Oregon Cannabis Companies Take Note: Noncompetition Provisions May Become a Thing of the Past

Our Oregon cannabis lawyers are often asked to include noncompetition provisions in employment agreements to ensure our cannabis clients don’t lose top talent to their competition. In many states, such as California, noncompetition provisions are flat out prohibited. Though Oregon allows noncompetes in principle, the reality is they are still strongly disfavored by the courts and the legislature. An Oregon cannabis employer must jump through a number of hoops to get an enforceable noncompete, but even that looks likely to change.

In Oregon, noncompete provisions are governed by ORS 653.295, which provides some severe restrictions:

  • At least two weeks before the first day of employment, a prospective employee must receive a written employment offer explaining that a noncompete will be required. Alternatively, a new noncompetition provision can be created when an employee receives a legitimate advancement, such as a promotion that expands job responsibilities to include protectable company information along with a raise.
  • The employee must:
    • have access to trade secrets; or
    • have access to other competitively sensitive confidential business or professional information, such as product development plans, product launch plans, marketing strategy, and sales plans.
  • Unless the employer is willing to pay 50% of the employee’s previous compensation during the noncompetition period then:
    • The employee must be paid at least $62,000 annually (this is tied to US Census Bureau data, so will sometimes fluctuate).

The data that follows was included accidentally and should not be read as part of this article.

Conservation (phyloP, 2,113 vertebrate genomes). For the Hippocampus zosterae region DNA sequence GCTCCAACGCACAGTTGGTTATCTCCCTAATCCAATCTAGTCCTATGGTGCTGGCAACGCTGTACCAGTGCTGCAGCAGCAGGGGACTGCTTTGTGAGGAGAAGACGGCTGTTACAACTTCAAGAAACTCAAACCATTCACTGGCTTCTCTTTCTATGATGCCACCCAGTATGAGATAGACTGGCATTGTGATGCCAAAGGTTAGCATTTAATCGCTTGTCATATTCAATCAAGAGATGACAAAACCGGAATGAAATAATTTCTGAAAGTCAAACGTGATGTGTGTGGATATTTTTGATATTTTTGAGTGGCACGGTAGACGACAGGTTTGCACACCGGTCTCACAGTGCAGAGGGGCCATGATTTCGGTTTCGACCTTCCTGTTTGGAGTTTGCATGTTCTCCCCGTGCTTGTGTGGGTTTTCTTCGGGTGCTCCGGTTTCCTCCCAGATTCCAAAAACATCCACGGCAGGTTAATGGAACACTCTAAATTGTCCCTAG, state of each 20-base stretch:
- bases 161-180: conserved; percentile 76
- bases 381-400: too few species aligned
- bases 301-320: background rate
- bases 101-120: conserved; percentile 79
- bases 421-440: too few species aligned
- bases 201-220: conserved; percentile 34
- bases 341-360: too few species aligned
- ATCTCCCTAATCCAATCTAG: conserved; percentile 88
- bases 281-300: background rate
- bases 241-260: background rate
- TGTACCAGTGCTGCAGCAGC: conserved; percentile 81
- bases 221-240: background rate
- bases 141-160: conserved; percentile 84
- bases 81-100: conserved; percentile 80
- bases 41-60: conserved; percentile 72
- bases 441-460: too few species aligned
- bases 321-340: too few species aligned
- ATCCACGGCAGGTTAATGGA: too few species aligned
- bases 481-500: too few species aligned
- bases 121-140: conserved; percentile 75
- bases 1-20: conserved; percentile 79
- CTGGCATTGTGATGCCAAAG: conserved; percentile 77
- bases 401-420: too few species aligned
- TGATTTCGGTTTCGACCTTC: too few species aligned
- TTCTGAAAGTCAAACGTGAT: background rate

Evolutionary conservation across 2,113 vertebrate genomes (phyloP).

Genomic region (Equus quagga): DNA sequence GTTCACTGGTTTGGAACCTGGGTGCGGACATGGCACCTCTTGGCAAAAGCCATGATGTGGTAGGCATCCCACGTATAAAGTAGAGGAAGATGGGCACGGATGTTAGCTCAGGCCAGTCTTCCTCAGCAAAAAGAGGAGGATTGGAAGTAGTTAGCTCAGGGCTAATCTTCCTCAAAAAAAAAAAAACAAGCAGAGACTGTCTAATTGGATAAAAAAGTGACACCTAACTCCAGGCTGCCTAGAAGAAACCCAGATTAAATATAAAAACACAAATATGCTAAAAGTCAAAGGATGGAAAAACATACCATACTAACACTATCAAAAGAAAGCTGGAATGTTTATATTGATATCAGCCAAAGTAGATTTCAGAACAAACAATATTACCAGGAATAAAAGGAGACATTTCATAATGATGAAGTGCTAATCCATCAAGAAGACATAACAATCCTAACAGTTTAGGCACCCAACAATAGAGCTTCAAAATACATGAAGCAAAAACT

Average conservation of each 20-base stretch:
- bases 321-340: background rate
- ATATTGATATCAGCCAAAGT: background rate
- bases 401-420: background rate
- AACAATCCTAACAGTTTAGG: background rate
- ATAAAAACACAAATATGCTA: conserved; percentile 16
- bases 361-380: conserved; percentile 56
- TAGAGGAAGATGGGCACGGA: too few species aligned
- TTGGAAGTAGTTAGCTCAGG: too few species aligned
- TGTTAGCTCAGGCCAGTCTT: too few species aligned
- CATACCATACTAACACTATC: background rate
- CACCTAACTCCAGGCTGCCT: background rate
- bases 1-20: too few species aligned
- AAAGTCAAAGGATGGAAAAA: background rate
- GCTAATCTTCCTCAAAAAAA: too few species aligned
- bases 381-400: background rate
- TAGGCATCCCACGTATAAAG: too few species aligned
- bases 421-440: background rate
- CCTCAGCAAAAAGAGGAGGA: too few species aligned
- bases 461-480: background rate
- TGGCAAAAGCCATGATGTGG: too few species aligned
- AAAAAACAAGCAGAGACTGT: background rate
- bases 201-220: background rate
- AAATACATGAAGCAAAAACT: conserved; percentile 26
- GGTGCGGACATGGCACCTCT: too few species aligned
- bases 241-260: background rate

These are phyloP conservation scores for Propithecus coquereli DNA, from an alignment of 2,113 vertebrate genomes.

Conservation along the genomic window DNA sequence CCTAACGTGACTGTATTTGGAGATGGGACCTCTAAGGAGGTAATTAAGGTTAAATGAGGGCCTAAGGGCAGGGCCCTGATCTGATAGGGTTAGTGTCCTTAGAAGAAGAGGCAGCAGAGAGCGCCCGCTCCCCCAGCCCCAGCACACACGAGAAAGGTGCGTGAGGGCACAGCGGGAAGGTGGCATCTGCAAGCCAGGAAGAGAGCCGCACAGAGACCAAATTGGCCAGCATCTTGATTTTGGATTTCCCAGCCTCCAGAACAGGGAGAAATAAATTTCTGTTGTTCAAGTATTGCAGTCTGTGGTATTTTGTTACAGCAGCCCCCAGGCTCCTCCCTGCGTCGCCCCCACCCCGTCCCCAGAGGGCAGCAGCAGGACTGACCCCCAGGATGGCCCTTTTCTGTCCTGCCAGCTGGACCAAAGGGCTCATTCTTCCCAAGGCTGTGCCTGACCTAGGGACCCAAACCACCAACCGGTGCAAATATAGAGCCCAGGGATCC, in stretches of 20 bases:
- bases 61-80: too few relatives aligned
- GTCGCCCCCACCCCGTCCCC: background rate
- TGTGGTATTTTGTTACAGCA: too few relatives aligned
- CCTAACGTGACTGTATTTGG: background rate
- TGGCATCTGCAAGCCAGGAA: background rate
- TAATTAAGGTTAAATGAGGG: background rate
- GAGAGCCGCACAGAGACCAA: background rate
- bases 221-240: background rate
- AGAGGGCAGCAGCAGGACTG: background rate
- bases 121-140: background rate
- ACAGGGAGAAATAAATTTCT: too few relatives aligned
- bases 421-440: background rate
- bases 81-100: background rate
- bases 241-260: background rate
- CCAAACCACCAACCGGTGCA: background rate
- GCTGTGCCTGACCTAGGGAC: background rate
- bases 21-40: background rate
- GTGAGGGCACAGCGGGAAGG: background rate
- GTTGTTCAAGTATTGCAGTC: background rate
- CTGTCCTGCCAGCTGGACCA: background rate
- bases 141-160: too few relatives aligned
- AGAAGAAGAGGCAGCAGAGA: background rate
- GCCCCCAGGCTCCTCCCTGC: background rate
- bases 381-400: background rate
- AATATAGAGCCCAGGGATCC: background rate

• The employee must be engaged in administrative, executive, or professional work and
      • perform predominantly intellectual, managerial, or creative tasks;
      • exercise discretion and independent judgment; and
      • earn a salary and be paid on a salary basis.
  • The noncompete can only last 18 months after the termination of employment.
  • The geographical area for noncompetition must be reasonable (“Southern Oregon” might be reasonable, “the Continental United States” is probably not).

The first take away is that noncompetes in Oregon can’t currently bind your rank and file employees unless you want to continue paying 50% of their previous wages after they leave. If you want to prevent your trimmers and budtenders from seeking greener grass next door, it is going to cost you. The second take away is that your employment agreements should include nondisclosure provisions to prohibit your employees from sharing trade secrets, such as processes and procedures, with their new employers when they do jump ship.

As we said above, it looks like the Oregon legislature intends to clamp down even more severely on noncompetes. As initially introduced this session, Oregon SB 977 would follow California’s example and effectively void all noncompetition provisions. SB 977 was referred to the Oregon Senate Committee on Judiciary, where certain amendments are being considered. Once it gets back into session, the Judiciary Committee will consider amendment SB 977-2, which would require an employer to keep paying a terminated employee their full salary during the restricted period.

If SB 977, as introduced or as amended, is ultimately adopted, then noncompetes as we know them in Oregon will be gone. They will either be voided outright, or become so expensive to maintain as to be effectively useless. Either way, this will make nondisclosure provisions even more critical in the future. You may not be able to stop your key employee from heading next door, but you should still try to stop the flow of critical information to your competitors.